just recently signed up to this site and first up should say thank you for the great info provided!
I have a 12 foot tinnie (with a 6hp and electric motor) that has been decked out for freshwater estuary fishing and need some advice on what it would take to make the tinnie suitable for fishing in the broadwater/seaway. obviously i would be looking at a larger motor..
i would be most appreciative for any advice and if anyone would be happy to share their boat setup with us that would be great.
Ultimately how you set up your boat depends on you and how you want to fish the seaway. There is no best design or layout.
I do recommend a floor of some description as being able to stand up and move around without falling over helps alot but is not absolutely necessary.
Good fixed trolling rod holders are recommended if you want to do some trolling, and by good I don’t mean those plastic rotatable ones you buy in the boat stores(they will snap if a big enough fish hits the lure).
I personally don’t like vertical rod holders to hold spare rods as they will get in the way when you want to cast at a school of surface feeding fish, I use horizontal rod holders and it enables me to use a 360 degree casting area. The more accurate your casting the more fish you will catch.
Another thing I recommend if you intend on fishing the outer ends of the walls(12ft tinnies can do this easily..with care) is a water separating fuel filter, it will remove any chance of the motor cutting out due to dirty fuel, and believe me thats the last thing you want when the wind is coming from the south.
Most of the guys who use 12ft tinnies in the seaway use 15hp outboards to give them some top end speed to chase surface feeders, but 6hp is fine if you just want to fish plastics on the bottom or fish the pipeline.
I don’t use an electric as it slows down your reaction time, but sometimes they can be useful if the fish are holding in one area.
Before you start messing around with your boat try a few trips in the seaway without changing anything, if you haven’t fished it before it will take a while before you get the confidence to try every aspect and along the way you can make modifications to your boat if something needs improving. I’m still making changes to my boat 7 years after I bought it.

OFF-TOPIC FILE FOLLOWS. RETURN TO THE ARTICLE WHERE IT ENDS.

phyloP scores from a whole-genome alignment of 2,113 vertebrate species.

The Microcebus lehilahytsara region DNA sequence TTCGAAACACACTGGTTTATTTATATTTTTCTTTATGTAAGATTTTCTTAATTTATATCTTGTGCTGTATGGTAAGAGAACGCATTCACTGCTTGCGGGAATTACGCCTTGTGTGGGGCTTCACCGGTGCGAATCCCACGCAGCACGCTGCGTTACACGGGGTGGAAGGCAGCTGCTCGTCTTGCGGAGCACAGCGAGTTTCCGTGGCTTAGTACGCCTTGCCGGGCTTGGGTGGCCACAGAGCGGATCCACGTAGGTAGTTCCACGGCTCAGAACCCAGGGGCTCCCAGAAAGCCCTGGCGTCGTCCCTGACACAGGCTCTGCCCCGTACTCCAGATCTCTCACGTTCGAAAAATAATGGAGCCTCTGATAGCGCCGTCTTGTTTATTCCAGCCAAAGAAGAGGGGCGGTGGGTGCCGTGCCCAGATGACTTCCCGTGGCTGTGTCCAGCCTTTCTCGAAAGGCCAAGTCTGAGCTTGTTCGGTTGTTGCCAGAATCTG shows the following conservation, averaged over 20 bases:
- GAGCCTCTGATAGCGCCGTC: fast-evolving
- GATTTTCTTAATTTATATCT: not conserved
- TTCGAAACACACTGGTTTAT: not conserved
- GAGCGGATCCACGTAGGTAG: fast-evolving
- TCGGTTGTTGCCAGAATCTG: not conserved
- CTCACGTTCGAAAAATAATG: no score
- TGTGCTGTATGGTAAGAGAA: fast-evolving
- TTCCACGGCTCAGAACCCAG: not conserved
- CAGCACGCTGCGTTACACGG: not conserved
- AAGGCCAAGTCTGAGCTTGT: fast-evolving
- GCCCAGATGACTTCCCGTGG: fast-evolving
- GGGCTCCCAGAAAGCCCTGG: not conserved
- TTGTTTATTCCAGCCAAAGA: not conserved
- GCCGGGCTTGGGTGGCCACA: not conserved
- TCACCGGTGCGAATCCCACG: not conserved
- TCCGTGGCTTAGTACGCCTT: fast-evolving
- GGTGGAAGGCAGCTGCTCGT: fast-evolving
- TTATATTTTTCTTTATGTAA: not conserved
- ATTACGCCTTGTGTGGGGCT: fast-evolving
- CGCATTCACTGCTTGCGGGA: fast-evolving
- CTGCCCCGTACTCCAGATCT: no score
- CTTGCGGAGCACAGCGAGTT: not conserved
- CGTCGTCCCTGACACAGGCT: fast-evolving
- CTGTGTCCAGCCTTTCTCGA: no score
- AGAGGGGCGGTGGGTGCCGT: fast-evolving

Ive been there done that in 3.55 tinnie with a six on it and not for the fact that I ever felt threatened or scared but i up sized to 4.75 centre console just for when I want to go out side I can with no hesitation.
The 3.55 was a very skinny designed boat so walking around was like walking on a tight rope, and really busy days in the seaway was like being in a washing machine…
Once I put the floor in it, it made it a little more user friendly and an area for storage underneath.
I wouldn’t have put a 15hp on that one but if you have the wider bodied model a 15hp is the go..
The more time you spend in your boat the more you’ll get to know what it will and wont do and in what conditions.
As Craig said, ive had my big tinnie for 18months and this afternoon I was out there changing a few thing around, just creature comforts..
If I may, ive just got onto this facebook page that is all about tinnies and different mods that people have done to theirs. pretty good site.
I have pretty limited boating experience -having not really grown up boating I have only the experience of the boats I have owned. 1st was a 10ft/10hp tinnie then traded up to a 12ft/18hp and now have a 14ft/40hp. I would recommend a boat that you feel comfortable in on the ROUGHER days rather than banking on the weather being perfect. There’s plenty of great skippers on this site who can probably man a 10 or 12ft tinnie at the end of the walls on a rough day, but unless you are great at the helm in the rough while casting/fighting a fish then its something to consider! I know personally I wouldn’t feel comfortable in much less than my 14ft plate tinnie – but its personal preference.
Like Craig said, I would say get out there and do a few trips in a variety of weather (that you’re comfortable with) and go from there. Maybe the few grand on a new motor might go towards a bigger boat…any excuse hey! Tim